On September 30, 2000, at 0938 central daylight time (cdt), a Cessna 150H, N50318, operated by a private pilot, sustained substantial damage when it nosed over during a forced landing on a field, located 1/4 mile north of Michigan City, Indiana. Prior to attempting the forced landing, the airplane's engine lost power. Visual meteorological conditions prevailed at the time of the accident. The personal flight was being conducted under 14 CFR Part 91. No flight plan was on file. The pilot and passenger on board the airplane reported no injuries. The local flight originated at the Micigan City Municipal Airport, Michigan City, Indiana, at 0815 cdt. Use your browsers 'back' function to return to synopsisReturn to Query Page
In his written statement, the pilot said he was flying over Lake Michigan, when the airplane's engine began to lose power. The pilot said he proceeded direct to the Michigan City Airport. While heading toward the airport, the pilot said he turned on the carburetor heat. He said that it had a "minimal effect, if any," on the engine's performance. The pilot said that he was about 1/4 mile from the end of the runway and realized that he was not going to make it. He located a baseball park and executed a forced landing to it. The pilot said he tried to stop as soon as he could, but there was a marsh/lake at the end of the field. He said that the nose gear broke in the mud and the airplane turned over.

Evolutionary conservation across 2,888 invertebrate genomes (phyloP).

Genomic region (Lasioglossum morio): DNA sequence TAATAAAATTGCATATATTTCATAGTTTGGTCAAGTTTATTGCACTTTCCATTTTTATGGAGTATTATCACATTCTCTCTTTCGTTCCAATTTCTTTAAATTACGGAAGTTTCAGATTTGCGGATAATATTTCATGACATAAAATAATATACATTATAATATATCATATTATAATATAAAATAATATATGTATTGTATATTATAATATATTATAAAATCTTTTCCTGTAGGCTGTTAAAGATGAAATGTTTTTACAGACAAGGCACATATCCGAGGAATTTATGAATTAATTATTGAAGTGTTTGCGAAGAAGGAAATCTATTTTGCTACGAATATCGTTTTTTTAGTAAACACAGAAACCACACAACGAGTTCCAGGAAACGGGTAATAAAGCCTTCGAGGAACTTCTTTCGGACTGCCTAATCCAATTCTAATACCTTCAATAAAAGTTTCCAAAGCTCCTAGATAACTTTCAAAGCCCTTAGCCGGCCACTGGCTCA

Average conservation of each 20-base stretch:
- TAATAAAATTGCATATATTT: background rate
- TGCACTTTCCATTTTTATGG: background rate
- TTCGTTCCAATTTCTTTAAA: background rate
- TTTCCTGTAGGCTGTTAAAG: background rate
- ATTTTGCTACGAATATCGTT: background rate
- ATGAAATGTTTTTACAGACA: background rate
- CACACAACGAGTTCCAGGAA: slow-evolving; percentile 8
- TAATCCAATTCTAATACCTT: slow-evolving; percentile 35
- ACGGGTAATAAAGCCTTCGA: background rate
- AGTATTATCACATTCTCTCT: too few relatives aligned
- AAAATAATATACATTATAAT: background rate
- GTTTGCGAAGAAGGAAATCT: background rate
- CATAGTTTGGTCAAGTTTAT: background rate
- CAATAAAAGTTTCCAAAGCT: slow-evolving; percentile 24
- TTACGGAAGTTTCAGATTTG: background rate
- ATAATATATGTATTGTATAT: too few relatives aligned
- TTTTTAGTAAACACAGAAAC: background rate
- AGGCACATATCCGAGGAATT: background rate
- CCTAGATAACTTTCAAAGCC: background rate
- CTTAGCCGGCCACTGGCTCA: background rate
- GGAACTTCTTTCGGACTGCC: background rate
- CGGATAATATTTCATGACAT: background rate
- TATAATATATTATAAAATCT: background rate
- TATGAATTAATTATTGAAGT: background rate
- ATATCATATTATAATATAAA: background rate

The pilot said that when the engine first began to run rough, he noticed that there was "approximately 1/4 tanks on board [the] aircraft."
A Federal Aviation Administration inspector examined the airplane at the accident site. The airplane rested inverted on the edge of a small pond. The airplane's nose wheel was pushed up into the fuselage frame. The engine mounts were bent upward and aft. The firewall was wrinkled. The propeller was broken aft. The vertical stabilizer and rudder were crushed downward and bent over. Approximately 10 gallons of fuel was observed in the airplane's fuel tanks. Flight control continuity was confirmed.
An examination of the airplane's engine showed water in the gascolator bowl. All of the engine spark plugs showed heavy carbon on their respective electrodes.